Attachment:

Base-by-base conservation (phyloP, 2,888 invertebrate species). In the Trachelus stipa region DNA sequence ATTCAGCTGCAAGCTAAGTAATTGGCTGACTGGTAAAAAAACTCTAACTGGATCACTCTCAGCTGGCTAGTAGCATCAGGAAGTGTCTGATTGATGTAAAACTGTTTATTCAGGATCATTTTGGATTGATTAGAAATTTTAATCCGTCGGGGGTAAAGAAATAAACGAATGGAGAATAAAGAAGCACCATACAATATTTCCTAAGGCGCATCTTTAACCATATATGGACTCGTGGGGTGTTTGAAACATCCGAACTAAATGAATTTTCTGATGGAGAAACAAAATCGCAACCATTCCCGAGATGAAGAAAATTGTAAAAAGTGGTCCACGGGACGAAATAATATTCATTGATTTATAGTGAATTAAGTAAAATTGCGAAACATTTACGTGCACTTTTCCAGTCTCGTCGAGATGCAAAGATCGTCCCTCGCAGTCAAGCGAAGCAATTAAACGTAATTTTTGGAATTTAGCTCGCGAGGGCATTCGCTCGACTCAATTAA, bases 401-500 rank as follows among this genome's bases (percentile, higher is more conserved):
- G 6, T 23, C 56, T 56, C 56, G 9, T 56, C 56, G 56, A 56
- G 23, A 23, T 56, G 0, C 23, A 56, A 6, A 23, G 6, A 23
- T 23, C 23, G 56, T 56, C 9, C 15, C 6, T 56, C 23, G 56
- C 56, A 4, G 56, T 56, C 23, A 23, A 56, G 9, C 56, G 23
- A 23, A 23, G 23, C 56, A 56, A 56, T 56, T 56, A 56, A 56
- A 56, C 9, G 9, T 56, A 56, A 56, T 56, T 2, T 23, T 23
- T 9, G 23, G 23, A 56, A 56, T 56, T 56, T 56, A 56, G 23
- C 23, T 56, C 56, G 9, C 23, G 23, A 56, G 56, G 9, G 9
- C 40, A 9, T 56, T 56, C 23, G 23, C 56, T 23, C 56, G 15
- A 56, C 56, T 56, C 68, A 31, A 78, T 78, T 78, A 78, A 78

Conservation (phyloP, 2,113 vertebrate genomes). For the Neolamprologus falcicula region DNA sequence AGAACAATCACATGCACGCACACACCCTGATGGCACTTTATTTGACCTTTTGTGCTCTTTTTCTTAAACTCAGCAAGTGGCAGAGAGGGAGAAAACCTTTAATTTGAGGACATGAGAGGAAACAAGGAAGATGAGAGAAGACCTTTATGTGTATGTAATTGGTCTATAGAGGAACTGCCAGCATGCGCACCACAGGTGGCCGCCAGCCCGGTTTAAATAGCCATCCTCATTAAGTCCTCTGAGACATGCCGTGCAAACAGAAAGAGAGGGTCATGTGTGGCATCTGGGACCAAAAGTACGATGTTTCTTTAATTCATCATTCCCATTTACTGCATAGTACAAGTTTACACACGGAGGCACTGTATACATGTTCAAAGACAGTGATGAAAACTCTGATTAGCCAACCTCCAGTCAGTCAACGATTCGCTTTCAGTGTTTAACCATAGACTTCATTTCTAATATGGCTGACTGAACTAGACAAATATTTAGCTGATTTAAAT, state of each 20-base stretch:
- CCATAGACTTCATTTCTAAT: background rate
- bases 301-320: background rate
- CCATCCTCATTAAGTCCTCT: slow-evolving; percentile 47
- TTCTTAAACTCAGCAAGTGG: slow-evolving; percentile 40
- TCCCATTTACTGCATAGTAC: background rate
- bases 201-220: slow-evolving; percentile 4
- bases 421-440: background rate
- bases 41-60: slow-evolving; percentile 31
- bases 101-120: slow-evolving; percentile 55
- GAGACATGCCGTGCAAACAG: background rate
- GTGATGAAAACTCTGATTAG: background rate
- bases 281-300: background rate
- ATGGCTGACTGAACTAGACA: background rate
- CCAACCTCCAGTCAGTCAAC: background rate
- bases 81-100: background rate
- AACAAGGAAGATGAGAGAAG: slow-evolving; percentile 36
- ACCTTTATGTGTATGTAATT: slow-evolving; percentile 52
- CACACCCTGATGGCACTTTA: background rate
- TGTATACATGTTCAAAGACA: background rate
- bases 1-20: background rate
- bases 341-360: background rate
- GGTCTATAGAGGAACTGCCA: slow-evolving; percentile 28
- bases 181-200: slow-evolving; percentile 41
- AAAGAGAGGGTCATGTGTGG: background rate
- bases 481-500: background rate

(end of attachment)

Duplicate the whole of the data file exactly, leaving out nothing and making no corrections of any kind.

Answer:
Base-by-base conservation (phyloP, 2,888 invertebrate species). In the Trachelus stipa region DNA sequence ATTCAGCTGCAAGCTAAGTAATTGGCTGACTGGTAAAAAAACTCTAACTGGATCACTCTCAGCTGGCTAGTAGCATCAGGAAGTGTCTGATTGATGTAAAACTGTTTATTCAGGATCATTTTGGATTGATTAGAAATTTTAATCCGTCGGGGGTAAAGAAATAAACGAATGGAGAATAAAGAAGCACCATACAATATTTCCTAAGGCGCATCTTTAACCATATATGGACTCGTGGGGTGTTTGAAACATCCGAACTAAATGAATTTTCTGATGGAGAAACAAAATCGCAACCATTCCCGAGATGAAGAAAATTGTAAAAAGTGGTCCACGGGACGAAATAATATTCATTGATTTATAGTGAATTAAGTAAAATTGCGAAACATTTACGTGCACTTTTCCAGTCTCGTCGAGATGCAAAGATCGTCCCTCGCAGTCAAGCGAAGCAATTAAACGTAATTTTTGGAATTTAGCTCGCGAGGGCATTCGCTCGACTCAATTAA, bases 401-500 rank as follows among this genome's bases (percentile, higher is more conserved):
- G 6, T 23, C 56, T 56, C 56, G 9, T 56, C 56, G 56, A 56
- G 23, A 23, T 56, G 0, C 23, A 56, A 6, A 23, G 6, A 23
- T 23, C 23, G 56, T 56, C 9, C 15, C 6, T 56, C 23, G 56
- C 56, A 4, G 56, T 56, C 23, A 23, A 56, G 9, C 56, G 23
- A 23, A 23, G 23, C 56, A 56, A 56, T 56, T 56, A 56, A 56
- A 56, C 9, G 9, T 56, A 56, A 56, T 56, T 2, T 23, T 23
- T 9, G 23, G 23, A 56, A 56, T 56, T 56, T 56, A 56, G 23
- C 23, T 56, C 56, G 9, C 23, G 23, A 56, G 56, G 9, G 9
- C 40, A 9, T 56, T 56, C 23, G 23, C 56, T 23, C 56, G 15
- A 56, C 56, T 56, C 68, A 31, A 78, T 78, T 78, A 78, A 78

Conservation (phyloP, 2,113 vertebrate genomes). For the Neolamprologus falcicula region DNA sequence AGAACAATCACATGCACGCACACACCCTGATGGCACTTTATTTGACCTTTTGTGCTCTTTTTCTTAAACTCAGCAAGTGGCAGAGAGGGAGAAAACCTTTAATTTGAGGACATGAGAGGAAACAAGGAAGATGAGAGAAGACCTTTATGTGTATGTAATTGGTCTATAGAGGAACTGCCAGCATGCGCACCACAGGTGGCCGCCAGCCCGGTTTAAATAGCCATCCTCATTAAGTCCTCTGAGACATGCCGTGCAAACAGAAAGAGAGGGTCATGTGTGGCATCTGGGACCAAAAGTACGATGTTTCTTTAATTCATCATTCCCATTTACTGCATAGTACAAGTTTACACACGGAGGCACTGTATACATGTTCAAAGACAGTGATGAAAACTCTGATTAGCCAACCTCCAGTCAGTCAACGATTCGCTTTCAGTGTTTAACCATAGACTTCATTTCTAATATGGCTGACTGAACTAGACAAATATTTAGCTGATTTAAAT, state of each 20-base stretch:
- CCATAGACTTCATTTCTAAT: background rate
- bases 301-320: background rate
- CCATCCTCATTAAGTCCTCT: slow-evolving; percentile 47
- TTCTTAAACTCAGCAAGTGG: slow-evolving; percentile 40
- TCCCATTTACTGCATAGTAC: background rate
- bases 201-220: slow-evolving; percentile 4
- bases 421-440: background rate
- bases 41-60: slow-evolving; percentile 31
- bases 101-120: slow-evolving; percentile 55
- GAGACATGCCGTGCAAACAG: background rate
- GTGATGAAAACTCTGATTAG: background rate
- bases 281-300: background rate
- ATGGCTGACTGAACTAGACA: background rate
- CCAACCTCCAGTCAGTCAAC: background rate
- bases 81-100: background rate
- AACAAGGAAGATGAGAGAAG: slow-evolving; percentile 36
- ACCTTTATGTGTATGTAATT: slow-evolving; percentile 52
- CACACCCTGATGGCACTTTA: background rate
- TGTATACATGTTCAAAGACA: background rate
- bases 1-20: background rate
- bases 341-360: background rate
- GGTCTATAGAGGAACTGCCA: slow-evolving; percentile 28
- bases 181-200: slow-evolving; percentile 41
- AAAGAGAGGGTCATGTGTGG: background rate
- bases 481-500: background rate